IN ROTATION: Our most played albums in June 2019

14 min read


Oh bugger, it’s that time of the month where we all yabber on about what we’ve been listening to? When the hell did that happen? This month, my fingers were less on the pulse than ever and people are already yabbering on about “Half Year Lists”, when I’m struggling
to think of 10 albums – never mind 20, 30, or even 40 albums. How the hell do you lot get the time to do this? After the typical monthly head scratching, and back stalking my own social media posts I managed to pull some metal albums I’ve been listening to. Be warned, there’s a short version and a big ramble about my dark and murky past. So, for the latter I’d suggest you’d better put the kettle on and make a brew.

Short version:
Forbidden – Forbidden Evil, Death Angel – Humanicide, Blood Red Throne – Altered Genesis, Pissgrave – Posthumous Humiliation, Cocteau Twins, and The Chemical Brothers – No Geography(?!)


Forbidden – Forbidden Evil (1988)
Combat Records

My album of choice for the ‘In Rotation’ 1988, Forbidden made one of the best AND one of the most criminally underrated thrash metal albums of all time. Which I feel was overshadowed by a certain large Bay Area thrash metal band making a return after the unfortunate death of their bass guitarist, that probably stole most of the metal scene’s thunder. An unpopular opinion? Yeah? Meanwhile?…

Death Angel – Humanicide (2019)
Nuclear Blast

One of the many NWORM bands of yore (New Wave Of Resurrected Metal), the lads at Death Angel decided they wanted a slice of the 21 st century metal pie, strutted back through the hall as if nothing happened, slapped their biker jackets on the table whilst the rest of the metal scene spat their pints out in astonishment as they wielded ‘The Art of Dying’ album above their heads triumphantly in 2004. Ever since, they’ve consistently released albums and gave the new wave of thrash metal bands something to worry about – with the ‘Humanicide’ album showing zero dips in quality. Good on ‘em.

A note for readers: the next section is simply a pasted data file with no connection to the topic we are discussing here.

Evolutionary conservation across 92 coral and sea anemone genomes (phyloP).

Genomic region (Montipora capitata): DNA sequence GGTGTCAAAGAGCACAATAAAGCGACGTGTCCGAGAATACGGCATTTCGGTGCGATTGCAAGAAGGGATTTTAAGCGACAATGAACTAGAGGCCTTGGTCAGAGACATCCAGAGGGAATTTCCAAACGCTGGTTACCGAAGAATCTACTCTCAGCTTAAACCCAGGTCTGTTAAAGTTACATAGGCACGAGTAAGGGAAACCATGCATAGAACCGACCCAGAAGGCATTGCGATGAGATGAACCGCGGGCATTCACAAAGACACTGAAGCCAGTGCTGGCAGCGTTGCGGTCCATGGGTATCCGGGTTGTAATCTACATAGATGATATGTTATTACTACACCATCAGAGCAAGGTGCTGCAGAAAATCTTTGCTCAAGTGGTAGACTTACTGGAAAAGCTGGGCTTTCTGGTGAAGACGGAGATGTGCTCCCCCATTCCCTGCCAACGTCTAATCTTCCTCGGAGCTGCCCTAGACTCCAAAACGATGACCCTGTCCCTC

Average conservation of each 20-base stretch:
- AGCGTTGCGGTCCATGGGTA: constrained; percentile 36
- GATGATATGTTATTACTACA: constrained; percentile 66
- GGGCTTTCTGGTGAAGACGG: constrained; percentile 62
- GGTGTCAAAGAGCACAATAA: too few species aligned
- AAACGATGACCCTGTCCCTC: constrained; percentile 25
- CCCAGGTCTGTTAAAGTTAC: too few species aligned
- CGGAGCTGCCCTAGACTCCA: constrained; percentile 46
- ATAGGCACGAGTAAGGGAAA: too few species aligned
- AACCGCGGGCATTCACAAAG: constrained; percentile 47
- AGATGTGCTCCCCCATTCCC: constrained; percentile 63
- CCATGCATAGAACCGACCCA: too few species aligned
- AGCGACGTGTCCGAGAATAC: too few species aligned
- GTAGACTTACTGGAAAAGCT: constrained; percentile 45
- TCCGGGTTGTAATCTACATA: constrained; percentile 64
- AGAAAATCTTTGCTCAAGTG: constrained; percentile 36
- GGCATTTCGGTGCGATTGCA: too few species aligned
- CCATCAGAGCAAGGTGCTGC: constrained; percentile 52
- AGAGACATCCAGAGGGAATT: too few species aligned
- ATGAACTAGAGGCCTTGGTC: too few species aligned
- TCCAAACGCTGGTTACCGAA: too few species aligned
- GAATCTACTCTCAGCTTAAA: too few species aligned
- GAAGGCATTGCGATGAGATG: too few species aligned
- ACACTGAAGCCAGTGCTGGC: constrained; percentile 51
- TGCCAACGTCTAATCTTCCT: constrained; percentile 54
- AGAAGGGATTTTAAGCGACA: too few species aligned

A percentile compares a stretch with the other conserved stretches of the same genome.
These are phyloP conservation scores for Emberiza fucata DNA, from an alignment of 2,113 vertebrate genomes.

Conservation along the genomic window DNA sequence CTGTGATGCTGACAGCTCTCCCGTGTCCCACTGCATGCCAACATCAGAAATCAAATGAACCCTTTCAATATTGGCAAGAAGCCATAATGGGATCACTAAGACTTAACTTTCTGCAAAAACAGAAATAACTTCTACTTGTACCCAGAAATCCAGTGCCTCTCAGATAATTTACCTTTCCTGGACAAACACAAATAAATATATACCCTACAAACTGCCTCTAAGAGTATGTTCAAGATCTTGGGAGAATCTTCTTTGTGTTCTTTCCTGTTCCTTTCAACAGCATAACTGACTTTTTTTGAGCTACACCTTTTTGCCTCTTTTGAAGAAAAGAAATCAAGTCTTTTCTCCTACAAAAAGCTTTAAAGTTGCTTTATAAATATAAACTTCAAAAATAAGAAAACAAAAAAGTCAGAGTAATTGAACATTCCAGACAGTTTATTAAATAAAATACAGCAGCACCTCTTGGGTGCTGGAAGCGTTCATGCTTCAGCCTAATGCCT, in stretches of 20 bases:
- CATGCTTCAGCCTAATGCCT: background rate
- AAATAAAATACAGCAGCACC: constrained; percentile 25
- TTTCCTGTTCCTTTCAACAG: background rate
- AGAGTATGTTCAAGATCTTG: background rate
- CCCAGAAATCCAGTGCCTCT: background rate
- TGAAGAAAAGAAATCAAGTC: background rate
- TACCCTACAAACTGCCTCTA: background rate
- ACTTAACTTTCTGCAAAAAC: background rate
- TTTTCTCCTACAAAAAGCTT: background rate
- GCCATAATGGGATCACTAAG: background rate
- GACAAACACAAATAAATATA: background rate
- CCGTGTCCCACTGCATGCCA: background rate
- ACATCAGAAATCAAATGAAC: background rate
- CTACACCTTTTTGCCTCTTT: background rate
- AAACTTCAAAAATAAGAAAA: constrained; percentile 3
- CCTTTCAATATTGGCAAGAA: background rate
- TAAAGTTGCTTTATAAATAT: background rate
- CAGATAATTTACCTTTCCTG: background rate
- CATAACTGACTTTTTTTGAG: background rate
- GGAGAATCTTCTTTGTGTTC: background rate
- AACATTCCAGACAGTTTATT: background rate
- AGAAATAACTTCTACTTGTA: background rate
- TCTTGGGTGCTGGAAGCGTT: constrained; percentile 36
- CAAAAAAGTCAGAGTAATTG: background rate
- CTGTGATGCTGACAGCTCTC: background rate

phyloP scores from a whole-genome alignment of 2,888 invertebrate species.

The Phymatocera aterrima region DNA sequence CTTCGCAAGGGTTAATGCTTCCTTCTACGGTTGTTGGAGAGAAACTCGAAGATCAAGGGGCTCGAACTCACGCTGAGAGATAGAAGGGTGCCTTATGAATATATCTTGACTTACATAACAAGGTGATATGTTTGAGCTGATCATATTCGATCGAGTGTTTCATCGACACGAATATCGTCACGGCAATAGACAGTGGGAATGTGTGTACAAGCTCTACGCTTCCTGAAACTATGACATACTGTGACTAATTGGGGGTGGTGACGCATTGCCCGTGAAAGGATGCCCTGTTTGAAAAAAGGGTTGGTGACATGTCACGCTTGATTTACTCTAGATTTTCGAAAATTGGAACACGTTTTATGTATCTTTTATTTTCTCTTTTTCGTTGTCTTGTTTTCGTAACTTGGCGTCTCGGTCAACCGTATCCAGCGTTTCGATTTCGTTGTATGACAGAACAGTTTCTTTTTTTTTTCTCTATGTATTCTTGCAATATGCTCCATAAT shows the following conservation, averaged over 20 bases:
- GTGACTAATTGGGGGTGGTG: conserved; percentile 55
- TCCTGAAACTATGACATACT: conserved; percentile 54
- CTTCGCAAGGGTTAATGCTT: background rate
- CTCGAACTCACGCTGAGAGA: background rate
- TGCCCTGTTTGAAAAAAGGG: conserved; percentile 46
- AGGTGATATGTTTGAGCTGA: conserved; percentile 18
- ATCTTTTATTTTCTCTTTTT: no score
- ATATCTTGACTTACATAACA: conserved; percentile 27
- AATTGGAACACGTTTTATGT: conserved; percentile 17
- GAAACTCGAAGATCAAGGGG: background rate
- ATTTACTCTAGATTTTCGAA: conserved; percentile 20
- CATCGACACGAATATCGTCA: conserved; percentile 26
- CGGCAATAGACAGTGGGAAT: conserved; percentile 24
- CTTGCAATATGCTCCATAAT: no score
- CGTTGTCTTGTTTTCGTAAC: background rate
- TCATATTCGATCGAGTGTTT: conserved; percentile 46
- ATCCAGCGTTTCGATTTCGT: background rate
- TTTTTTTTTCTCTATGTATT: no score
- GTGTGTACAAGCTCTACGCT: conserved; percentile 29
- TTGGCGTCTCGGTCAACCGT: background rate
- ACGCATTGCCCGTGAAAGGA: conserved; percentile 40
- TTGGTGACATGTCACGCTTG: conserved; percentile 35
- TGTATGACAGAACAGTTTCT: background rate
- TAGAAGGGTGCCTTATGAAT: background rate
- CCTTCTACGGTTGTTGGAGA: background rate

Blood Red Throne – Altered Genesis (2005)
Earache Records

Formed by original members Daniel “Død” Olaisen and Terje “Tchort” Vik Schei, Blood Red Throne was forged by a love of death metal from their usual black metal band day jobs, with a revolving door policy going on since formation where Død has remained the only original member. Blood Red Throne’s albums are highly consistent in quality, but ‘Altered Genesis’ is the crown jewel. Sounding alarmingly like a Florida death metal band, they created an album as nasty as a triple cholera and anthrax coated tapeworm that took a wrong turn in your circulatory system, nestling in your brain with rampant moshing, flailing arms, and frothing of the trouser department – resulting in the listener making a violent circle pit wherever they stood. Excellent.